Technology Supports INDOPACOM Headway
The U.S. Indo-Pacific Command (INDOPACOM) is confronting technologically proficient adversaries with a combination of innovation and cooperation as it prepares for operations ranging from disaster relief to military force countermeasures. The command has a technology wish list that encompasses virtually all of its missions and is heavy on building cooperation among current and new allies and partners.
Deterrence is the name of the game for INDOPACOM, says its commander, Adm. Phil Davidson, USN. He describes the strategy’s goal as knitting together allies and partners to assure them of the way ahead, thereby deterring adversaries in the region.
The United States has undergone an erosion of its joint advantages in the vast theater, and this is the biggest challenge facing INDOPACOM, Adm. Davidson offers. China has increased both the quality and quantity of its forces, including all new capabilities such as stealth aircraft and more sophisticated offensive fires. Countering this Chinese surge will require extensive work to understand China’s force trajectory as well as regain the U.S. advantage over the People’s Liberation Army.
China has started to test and develop hypersonic weapons, among others. These types of systems are not undefeatable, Adm. Davidson points out, but working with the Defense Department and Congress is at the heart of the command’s efforts to counter the Chinese technological rise. “Getting after the capability set is going to be important,” he states. “We have to invest heavily in offensive fires—long-range precision fires, offensive hypersonics. We need to continue to work on integrated air and missile defense, and that has to include defenses against hypersonics—we have to think about the next iteration of those capabilities,” he says. Directed energy weapons could play a significant role in defenses against the burgeoning threat environment.
A related area for improvement is the integration of fires. And, assuredness must see progress—assured access to space, to networks and to precision navigation and timing. All these activities are critical, the admiral declares.
“There are advances required from the bottom of the sea to the outer limits of space that are all on the docket,” he says.
For operations across the vast distances that define the Indo-Pacific region, assured navigation is vital. This entails ensuring the ability to navigate in contested areas and areas with degraded position, navigation and timing. A related area is maritime security and maritime domain awareness, which requires technology to support a secure maritime environment, such as freedom of navigation and commerce flow.
Many operations depend on space assets, so space assurance is a must. This calls for technologies that ensure space is made available to the United States and its partners. Similarly, small satellite/responsive launch capabilities are needed to launch small satellites and additional capability to support missions.
Adversaries of all types are exploiting cyberspace to their advantage, so cyber defense and network security are paramount. The command needs technology to ensure cyber and networks are secure. In a related realm, electronic warfare requires technology that provides dominance in the electromagnetic spectrum to enable assured military operations.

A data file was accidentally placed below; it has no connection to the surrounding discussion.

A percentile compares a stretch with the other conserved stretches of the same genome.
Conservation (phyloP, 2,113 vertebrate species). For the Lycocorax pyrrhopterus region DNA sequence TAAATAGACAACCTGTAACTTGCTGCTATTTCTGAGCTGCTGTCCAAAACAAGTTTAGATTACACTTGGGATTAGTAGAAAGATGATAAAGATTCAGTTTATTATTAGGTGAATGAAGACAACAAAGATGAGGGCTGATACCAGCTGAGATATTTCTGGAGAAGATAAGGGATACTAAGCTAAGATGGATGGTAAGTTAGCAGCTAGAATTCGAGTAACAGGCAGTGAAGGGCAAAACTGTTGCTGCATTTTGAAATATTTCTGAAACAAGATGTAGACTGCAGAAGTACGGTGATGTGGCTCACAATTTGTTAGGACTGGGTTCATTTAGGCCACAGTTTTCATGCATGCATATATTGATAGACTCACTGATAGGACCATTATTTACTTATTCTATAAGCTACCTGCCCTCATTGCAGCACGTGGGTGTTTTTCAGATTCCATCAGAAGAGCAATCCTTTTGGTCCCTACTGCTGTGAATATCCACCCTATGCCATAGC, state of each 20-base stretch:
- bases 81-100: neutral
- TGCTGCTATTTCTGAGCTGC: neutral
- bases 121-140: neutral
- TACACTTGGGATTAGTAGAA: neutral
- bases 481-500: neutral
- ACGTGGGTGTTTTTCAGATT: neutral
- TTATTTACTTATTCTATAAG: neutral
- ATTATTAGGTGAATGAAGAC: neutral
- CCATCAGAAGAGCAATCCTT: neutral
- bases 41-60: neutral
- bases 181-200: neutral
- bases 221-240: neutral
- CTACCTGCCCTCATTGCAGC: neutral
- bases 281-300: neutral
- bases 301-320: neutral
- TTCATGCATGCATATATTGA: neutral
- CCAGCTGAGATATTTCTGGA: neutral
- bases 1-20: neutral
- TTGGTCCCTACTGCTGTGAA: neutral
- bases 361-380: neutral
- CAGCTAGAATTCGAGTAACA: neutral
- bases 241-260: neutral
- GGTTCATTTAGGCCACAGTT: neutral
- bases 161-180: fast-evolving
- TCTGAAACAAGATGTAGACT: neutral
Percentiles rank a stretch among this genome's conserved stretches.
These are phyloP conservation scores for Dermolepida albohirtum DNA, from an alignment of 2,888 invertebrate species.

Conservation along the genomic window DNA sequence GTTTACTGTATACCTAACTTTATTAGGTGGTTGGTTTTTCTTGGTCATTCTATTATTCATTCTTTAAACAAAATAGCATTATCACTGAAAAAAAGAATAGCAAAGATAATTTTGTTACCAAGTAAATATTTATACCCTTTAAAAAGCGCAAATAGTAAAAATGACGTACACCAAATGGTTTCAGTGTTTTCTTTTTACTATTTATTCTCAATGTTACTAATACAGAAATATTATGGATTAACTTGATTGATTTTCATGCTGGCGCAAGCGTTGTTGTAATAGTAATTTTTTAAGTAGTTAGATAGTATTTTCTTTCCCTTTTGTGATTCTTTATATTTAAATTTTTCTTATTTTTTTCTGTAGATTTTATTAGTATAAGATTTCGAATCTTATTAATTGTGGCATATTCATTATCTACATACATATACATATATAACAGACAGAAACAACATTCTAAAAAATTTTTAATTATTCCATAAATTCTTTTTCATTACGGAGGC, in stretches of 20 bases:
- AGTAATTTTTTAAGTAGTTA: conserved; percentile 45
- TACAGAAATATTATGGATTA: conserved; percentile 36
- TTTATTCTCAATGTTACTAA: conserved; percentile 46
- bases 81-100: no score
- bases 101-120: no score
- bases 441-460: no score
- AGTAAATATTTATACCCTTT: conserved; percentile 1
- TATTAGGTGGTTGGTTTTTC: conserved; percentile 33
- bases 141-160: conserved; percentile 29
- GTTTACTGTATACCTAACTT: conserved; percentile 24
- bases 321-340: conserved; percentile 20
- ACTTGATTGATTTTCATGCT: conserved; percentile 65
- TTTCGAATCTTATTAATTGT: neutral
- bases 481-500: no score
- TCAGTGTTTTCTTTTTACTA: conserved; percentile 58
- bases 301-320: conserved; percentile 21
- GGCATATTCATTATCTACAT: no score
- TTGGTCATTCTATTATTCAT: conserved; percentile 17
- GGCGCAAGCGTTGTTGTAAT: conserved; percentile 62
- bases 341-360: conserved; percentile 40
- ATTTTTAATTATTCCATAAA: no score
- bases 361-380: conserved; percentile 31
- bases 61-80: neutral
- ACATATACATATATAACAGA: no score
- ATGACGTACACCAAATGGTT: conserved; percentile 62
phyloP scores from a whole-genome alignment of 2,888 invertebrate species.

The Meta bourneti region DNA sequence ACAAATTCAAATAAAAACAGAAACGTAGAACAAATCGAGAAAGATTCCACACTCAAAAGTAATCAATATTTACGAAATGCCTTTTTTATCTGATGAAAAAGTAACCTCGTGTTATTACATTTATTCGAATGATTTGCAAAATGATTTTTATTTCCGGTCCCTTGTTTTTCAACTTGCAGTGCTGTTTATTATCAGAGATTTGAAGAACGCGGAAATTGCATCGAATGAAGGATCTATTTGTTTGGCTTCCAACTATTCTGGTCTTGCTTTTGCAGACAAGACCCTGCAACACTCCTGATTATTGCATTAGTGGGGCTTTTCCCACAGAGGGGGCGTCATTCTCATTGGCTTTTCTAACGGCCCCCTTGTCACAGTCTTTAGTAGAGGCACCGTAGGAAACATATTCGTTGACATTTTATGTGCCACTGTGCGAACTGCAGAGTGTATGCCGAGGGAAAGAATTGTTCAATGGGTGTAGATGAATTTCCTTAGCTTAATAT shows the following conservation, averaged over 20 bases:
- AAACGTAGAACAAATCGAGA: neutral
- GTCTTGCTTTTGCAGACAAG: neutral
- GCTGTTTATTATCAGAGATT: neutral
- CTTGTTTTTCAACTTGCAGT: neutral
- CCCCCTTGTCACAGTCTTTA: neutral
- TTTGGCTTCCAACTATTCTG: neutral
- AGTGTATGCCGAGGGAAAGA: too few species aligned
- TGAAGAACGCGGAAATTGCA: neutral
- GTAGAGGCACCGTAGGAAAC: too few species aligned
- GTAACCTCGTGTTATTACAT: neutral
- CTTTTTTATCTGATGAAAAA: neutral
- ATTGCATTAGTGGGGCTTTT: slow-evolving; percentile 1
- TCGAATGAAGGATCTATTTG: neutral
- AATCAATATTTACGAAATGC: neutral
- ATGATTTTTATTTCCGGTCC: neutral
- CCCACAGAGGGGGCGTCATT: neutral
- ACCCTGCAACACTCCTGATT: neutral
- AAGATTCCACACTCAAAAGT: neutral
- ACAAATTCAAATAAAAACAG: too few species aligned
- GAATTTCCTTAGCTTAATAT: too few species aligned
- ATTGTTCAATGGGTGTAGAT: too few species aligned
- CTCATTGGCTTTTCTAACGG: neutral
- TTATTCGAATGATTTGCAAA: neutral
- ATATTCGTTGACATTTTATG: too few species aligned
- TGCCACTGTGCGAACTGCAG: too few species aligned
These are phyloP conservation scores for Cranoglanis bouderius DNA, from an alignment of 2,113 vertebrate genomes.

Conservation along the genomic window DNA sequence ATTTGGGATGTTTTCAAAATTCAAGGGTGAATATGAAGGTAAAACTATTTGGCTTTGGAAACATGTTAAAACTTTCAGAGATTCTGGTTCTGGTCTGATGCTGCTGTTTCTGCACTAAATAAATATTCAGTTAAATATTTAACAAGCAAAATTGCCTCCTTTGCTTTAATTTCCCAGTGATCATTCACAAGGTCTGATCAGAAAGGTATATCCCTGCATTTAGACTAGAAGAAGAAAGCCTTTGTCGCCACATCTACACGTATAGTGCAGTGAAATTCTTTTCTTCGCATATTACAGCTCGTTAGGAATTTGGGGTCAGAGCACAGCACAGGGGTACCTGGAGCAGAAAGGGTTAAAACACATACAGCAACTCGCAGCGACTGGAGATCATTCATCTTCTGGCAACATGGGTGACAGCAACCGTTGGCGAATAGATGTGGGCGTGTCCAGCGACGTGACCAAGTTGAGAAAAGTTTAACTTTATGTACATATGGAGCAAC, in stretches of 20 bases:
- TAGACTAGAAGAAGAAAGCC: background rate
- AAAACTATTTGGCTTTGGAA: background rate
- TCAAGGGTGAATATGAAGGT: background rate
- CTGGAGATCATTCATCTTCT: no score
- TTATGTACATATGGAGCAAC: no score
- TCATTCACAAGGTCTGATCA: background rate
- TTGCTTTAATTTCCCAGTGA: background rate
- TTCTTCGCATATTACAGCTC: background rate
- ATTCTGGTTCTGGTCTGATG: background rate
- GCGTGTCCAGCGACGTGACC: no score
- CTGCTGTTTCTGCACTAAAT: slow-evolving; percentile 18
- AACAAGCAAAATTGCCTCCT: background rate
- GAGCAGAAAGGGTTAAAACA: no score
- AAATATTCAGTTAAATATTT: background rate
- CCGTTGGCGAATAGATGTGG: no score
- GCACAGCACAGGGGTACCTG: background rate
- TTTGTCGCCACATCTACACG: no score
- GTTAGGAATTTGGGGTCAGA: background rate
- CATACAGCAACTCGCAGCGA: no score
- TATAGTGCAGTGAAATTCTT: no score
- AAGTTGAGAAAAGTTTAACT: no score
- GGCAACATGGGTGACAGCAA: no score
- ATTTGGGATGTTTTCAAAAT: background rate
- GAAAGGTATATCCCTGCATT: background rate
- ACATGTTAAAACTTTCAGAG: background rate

Unmanned threats are increasing. The Indo-Pacific region is the fastest growing region in acquiring unmanned systems, according to INDOPACOM. This requires the United States and its partner nations to prioritize their ability to counter unmanned threats. The same applies to integrated air and missile defense. The Indo-Pacific area has six of the world’s seven largest militaries, and operational readiness through partnership is vital.
Technology that counters weapons proliferation also is needed. And, communications, intelligence, surveillance and reconnaissance (ISR) technology must ensure that ISR and communications can be maintained among the United States and its partners. These technologies also must promote interoperability among allies and partners. They must interoperate better in coalition efforts with communications, intelligence sharing and interoperable weapon systems.
Overall, new capabilities must help build partner military capacity. Additional partner capacity will help strengthen the ability of the United States and its partners to ensure peace and stability throughout the Indo-Pacific region, the commander notes.
Criminals and terrorists pose unique types of threats. The command needs technology that can counter cyber crime, hijacking, drugs, human trafficking and piracy. It also must be able to build capabilities to counter terrorism and extremism.
Not all items on the technology wish list address combat operations. The Indo-Pacific region endures more natural disasters than anywhere in the world, and the command is kept busy engaging in humanitarian assistance and disaster relief. Many of the activities involving INDOPACOM focus on providing power, energy and shelter. The vast region results in challenges with response times and unity of effort with diverse partners.
Environmental security has become a major issue worldwide. INDOPACOM needs technology to warn and secure against transnational threats posed by environmental trends and events, such as the availability of natural resources, food, clean water and medicine to go with freedom from biological and chemical threats.
Adm. Davidson provides more information on INDOPACOM meeting its challenges in the November issue of SIGNAL Magazine, available in print and online November 1.
The full scope of military issues in the vast Indo-Pacific region will be discussed at TechNet Indo-Pacific 2019, being held in Honolulu November 19-21.